Another feeling I have, is that based on the "request for information" that the CDC held, they are looking at changing federal regulations, regarding the health clearance of ships, to make the requirements of the no sail order permanent.

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1 hour ago, chipmaster said:

 

They could think they could start, till they really sail it is all wishful thinking.

 

I want to cruise as badly as many, but currently not planning any cruising, that is simply not smart vacationing.  Rubbing sholders with thousands in closed areas ( theater, pools, buffets, bars, dining rooms, elevators, etc. etc. ) for days with recirculated air... yeah how stupid do you think I am, mask or not, LOL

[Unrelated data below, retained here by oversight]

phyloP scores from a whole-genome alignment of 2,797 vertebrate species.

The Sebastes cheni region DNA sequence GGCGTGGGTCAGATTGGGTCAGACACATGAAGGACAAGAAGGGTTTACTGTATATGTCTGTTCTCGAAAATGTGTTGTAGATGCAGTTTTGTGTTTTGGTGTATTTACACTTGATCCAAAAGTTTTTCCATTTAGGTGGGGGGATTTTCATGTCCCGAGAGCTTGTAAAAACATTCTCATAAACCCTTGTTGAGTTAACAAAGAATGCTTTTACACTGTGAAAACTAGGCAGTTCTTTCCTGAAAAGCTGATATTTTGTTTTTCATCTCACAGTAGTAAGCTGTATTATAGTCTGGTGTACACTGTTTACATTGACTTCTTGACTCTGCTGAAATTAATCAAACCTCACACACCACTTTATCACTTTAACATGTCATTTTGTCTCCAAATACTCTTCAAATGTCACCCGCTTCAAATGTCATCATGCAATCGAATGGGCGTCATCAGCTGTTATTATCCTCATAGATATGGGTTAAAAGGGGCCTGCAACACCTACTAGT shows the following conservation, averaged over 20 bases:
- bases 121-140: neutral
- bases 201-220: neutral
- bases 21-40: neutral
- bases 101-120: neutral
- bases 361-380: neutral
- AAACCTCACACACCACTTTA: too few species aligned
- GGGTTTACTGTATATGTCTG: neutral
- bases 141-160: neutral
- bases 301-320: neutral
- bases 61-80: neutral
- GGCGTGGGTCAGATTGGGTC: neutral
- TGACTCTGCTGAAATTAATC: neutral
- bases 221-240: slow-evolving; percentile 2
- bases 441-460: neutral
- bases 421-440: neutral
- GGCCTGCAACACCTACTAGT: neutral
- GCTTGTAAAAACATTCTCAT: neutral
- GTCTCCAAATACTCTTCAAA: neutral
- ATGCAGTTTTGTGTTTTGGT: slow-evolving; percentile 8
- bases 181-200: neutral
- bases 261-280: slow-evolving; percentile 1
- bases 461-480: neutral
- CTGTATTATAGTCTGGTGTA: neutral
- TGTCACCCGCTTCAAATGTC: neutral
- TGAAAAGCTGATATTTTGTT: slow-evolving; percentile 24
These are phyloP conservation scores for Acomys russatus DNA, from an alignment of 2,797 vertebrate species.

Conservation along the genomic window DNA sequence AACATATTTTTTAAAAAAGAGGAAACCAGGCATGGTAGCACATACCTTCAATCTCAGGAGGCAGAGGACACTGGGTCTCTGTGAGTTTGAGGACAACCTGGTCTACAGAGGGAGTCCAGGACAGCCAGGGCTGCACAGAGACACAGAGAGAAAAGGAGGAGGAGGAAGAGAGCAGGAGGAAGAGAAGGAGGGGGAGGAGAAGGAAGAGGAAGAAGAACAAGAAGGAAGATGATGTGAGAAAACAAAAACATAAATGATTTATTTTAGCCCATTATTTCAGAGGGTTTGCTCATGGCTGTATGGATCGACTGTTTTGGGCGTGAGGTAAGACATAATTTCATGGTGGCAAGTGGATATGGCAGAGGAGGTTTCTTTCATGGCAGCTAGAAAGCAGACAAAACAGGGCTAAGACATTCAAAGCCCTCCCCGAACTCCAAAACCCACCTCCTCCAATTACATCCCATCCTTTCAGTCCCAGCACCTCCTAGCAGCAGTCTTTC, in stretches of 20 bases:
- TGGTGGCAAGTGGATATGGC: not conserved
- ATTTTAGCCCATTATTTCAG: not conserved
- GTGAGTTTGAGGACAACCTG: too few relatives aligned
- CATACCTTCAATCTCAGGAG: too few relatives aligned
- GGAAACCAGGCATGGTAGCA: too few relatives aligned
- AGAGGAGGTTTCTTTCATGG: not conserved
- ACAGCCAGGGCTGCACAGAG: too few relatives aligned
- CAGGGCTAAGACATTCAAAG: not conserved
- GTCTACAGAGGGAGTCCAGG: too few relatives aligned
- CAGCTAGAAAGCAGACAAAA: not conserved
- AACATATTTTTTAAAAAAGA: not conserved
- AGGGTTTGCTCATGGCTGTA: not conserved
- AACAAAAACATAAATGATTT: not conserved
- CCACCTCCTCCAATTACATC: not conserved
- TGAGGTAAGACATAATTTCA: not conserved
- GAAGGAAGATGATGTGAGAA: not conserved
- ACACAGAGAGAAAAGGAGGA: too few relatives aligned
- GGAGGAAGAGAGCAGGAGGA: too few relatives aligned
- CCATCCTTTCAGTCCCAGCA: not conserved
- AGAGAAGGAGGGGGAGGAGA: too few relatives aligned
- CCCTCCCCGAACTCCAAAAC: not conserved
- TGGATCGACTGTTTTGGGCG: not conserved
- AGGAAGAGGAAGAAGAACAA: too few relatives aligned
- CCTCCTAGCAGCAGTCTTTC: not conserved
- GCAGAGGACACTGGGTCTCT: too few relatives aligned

So, are you no longer doing 380k air miles/year? 

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1 hour ago, chengkp75 said:

I've said all along that it would take 4-6 weeks, minimum, to restart, and that travel restrictions in home countries and countries where the lines are trying to crew up, will lengthen that time frame.  As noted, there is a worldwide crisis in countries not allowing crew changes to happen, there are over 300,000 crew on merchant ships that cannot get off, and about the same number at home awaiting the opportunity to get back to the ship.  That number is over 3 times the number of total cruise ship crew (both working and on vacation in normal times), so there will be need for either charter flights or ships picking up crew at ports that allow crew (those that can leave their countries) changes without restrictions.